According to our earlier work , male C57BL/6 wild-type mice were profoundly anesthetized and the spinal cord was moderately contused at the T10 level using a modified Allen weight descender (10 g weight with a vertical height of 20 mm). Following surgery, daily bladder massages were given until full spontaneous or voluntary urination and daily antibiotics were given for three days. For the SCI model consistency, the following criteria were required for inclusion : (I) mice weighing between 20 and 25 g; (II) 10 g weight and 20 mm vertical height requirements for weight reduction devices; (III) tail wagging, hind limb twitching right after SCI, and flaccid paralysis of the hind limbs when awake. Exclusion criteria included: (I) The animals' weight and age were below average. (II) During a laminectomy, the spinal cord unintentionally suffered damage. (III) The mice’s hindlimbs could still move after they emerged from anesthesia. Following SCI, 100 μl of the EPC-EXOs (10 μg/μl) solution was progressively administered into the tail vein, and samples were taken at 7, and 14 days after SCI.
The tracking tests of EPC-EXOs in vivo
For in vivo tracking tests, EPC-EXOs were tagged with 5 μM of the fluorescent lipophilic dye Dil (Yeasen, Shanghai, China), resuspended in PBS at a concentration of 10 μg/μl, and kept out of the light. Following SCI, the administration of the suspension of Dil-labeled EPC-EXOs was performed via tail vein injection as previously mentioned. Samples were taken seven days after the injury, dehydrated, cut into frozen sections, and examined by immunofluorescence at 594 nm for the absorption of Dil-labeled exosomes by macrophages in the injury region.
Evaluation of the locomotive behavior function
The BMS (Basso Mouse Scale) method was used to evaluate motor function in the hind limbs before surgery and 1, 3, 7, 14, 21, 28, and 56 days following spinal cord damage. From 0 (totally paralyzed) to 9, the BMS scale measures pain (normal movement). The mean of the BMS primary score and the BMS subscale score was recorded, and the mean value was calculated as the final score value, to prevent bias in the BMS scale data. The BMS subscale system was also combined with the assessment by two researchers who were trained well but had no prior knowledge of the experimental design.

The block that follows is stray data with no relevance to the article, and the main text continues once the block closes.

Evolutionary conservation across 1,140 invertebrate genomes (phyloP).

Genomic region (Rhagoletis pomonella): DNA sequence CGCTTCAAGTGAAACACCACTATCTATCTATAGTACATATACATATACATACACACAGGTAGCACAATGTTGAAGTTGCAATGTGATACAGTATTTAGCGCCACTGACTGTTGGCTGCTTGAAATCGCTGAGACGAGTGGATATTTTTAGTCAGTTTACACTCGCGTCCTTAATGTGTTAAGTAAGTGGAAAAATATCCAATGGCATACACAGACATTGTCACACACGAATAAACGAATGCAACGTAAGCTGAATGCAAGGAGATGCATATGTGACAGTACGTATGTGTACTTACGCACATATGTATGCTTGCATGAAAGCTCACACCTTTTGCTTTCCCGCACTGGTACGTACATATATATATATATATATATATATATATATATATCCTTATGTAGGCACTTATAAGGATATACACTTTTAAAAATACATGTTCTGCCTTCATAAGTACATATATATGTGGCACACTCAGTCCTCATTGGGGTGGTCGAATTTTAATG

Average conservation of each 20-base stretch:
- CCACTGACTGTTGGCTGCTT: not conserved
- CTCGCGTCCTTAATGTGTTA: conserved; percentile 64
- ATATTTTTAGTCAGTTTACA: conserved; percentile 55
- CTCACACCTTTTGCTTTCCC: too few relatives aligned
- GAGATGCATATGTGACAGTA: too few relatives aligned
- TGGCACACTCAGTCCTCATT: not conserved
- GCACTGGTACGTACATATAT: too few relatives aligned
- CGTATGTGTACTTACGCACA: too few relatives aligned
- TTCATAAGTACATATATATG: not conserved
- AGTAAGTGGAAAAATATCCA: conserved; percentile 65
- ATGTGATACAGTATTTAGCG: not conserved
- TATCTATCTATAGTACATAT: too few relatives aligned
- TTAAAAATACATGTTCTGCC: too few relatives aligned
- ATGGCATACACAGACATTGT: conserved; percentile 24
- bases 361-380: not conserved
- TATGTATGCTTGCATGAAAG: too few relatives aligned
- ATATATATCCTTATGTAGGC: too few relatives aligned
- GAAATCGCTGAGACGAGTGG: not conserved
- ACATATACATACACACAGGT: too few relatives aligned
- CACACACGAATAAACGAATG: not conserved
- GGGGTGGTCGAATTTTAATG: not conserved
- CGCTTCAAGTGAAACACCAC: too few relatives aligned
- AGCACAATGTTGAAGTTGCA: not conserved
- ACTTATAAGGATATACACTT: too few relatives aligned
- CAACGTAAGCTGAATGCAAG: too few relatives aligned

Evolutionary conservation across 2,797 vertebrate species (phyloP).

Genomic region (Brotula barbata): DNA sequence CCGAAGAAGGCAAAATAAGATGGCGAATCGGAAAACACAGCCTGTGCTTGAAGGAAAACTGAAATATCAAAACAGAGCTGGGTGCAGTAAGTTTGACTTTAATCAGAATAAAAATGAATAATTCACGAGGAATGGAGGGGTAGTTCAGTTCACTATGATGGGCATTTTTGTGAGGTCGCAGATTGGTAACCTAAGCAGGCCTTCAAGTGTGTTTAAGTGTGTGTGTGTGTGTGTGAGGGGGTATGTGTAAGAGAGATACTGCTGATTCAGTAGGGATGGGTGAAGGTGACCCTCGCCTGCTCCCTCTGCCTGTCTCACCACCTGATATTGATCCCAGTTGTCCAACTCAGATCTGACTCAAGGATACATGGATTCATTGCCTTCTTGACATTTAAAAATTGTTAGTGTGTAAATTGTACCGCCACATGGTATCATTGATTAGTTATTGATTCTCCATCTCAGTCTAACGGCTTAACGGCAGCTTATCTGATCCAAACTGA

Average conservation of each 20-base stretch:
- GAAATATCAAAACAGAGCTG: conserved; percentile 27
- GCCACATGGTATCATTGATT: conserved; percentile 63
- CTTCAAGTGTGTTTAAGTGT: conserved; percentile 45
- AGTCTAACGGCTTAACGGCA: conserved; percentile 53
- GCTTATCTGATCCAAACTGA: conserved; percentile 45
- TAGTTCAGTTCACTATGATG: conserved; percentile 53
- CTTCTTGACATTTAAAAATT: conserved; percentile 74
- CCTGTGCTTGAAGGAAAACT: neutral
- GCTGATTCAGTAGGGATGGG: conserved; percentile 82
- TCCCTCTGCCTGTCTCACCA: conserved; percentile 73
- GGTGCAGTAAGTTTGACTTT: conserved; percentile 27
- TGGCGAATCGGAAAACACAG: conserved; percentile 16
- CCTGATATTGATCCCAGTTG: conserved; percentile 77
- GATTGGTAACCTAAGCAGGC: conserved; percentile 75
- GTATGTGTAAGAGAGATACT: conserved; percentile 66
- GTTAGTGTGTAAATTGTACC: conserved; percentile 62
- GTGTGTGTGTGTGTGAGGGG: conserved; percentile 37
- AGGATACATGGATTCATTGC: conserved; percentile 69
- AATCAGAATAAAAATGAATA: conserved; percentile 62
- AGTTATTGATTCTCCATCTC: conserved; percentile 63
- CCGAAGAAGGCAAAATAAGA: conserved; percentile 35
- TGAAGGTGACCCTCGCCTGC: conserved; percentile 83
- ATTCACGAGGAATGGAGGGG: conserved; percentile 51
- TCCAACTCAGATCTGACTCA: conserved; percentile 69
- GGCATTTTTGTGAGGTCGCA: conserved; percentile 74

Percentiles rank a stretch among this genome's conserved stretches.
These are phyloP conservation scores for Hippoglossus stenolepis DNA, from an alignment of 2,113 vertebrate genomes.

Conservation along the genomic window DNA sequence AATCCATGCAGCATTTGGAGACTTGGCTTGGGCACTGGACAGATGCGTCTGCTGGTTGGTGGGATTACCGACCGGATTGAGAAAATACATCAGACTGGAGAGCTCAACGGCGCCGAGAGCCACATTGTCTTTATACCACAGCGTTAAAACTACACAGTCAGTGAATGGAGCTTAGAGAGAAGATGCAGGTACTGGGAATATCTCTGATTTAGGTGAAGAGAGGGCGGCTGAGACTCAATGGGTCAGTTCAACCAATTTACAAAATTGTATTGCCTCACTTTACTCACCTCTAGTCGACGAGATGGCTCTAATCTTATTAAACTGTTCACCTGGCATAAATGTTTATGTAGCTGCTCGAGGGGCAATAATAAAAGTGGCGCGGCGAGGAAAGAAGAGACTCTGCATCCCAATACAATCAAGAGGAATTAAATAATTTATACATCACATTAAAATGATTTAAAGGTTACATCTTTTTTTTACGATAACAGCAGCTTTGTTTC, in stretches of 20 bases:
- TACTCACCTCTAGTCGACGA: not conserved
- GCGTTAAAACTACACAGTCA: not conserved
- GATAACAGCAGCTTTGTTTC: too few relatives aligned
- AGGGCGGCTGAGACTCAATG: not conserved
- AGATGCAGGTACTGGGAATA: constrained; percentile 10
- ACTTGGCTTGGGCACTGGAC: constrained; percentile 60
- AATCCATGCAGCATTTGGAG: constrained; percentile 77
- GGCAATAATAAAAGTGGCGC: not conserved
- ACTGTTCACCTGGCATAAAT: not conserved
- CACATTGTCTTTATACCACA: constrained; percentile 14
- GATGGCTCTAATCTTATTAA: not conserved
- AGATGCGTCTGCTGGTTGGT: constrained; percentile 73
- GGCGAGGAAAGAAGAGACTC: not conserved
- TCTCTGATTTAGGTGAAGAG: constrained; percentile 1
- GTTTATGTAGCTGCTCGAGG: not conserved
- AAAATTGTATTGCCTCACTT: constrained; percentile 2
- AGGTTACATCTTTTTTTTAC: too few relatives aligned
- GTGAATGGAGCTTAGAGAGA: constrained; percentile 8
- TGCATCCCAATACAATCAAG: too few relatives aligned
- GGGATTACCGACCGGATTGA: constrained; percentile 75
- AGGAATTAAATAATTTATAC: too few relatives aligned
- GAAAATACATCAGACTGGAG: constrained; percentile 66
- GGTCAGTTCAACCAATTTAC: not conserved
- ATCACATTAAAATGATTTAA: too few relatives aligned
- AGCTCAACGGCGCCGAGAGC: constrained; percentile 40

Four weeks after SCI, mice were evaluated for their gait and motor coordination. Different colors were used to paint the front and back paws (red or blue). Groups of mice were put on a straight track with a piece of white paper at the bottom and prompted to go in a straight line. And then we scanned the footprint pattern after being captured in photographs to evaluate the recovery of motor function.
The mice given effective anesthesia before the motor-evoked potentials (MEPs) were measured. Before surgery (baseline) and 28 days after SCI, the mean MEP values (including amplitude and latency duration) in various intervention groups were obtained. The electrodes were implanted as reported in our prior research . For each mouse, experimental MEP (mV) reflected the relative level of mobility recovery.
Hematoxylin–eosin staining (HE staining)
After cardiac perfusion 28 days after surgery, mice were sedated with 0.3% pentobarbital, and carefully removed the spinal cord tissue. The samples were first dehydrated with varying levels of alcohol, made transparent with xylene (Macklin), and then embedded in paraffin wax. Once the wax blocks had fully hardened, the samples were divided into sections. The sections were sealed with neutral gum after being stained with hematoxylin and eosin (LEAGENE, Beijing). An N2-Ni-U ortho-fluorescence microscope (Nikon, Shanghai) was used to capture the images.
Extraction of RNA and quantitative real-time PCR (RT-qPCR) analysis
The miRNA First-Strand cDNA Synthesis Kit 2.0 and miRNA QPCR mix (GeneCopoeia) were used to synthesize cDNA by miRNA reverse transcription and to detect the expression level of the contained miRNAs with a series of miRNA primers (mmu-miR-21a-5p, mmu-miR-222-3p, mmu-miR-c-3p, mmu-miR-155-3p, mmu-miR-29a-3p, mmu-miR-199a-3p, mmu-miR-146a-5p, mmu-let-7i-5p and RNU6) provided by GeneCopoeia, and the above kits contain universal downstream primers. RNU6 was used as an endogenous control to normalize the results.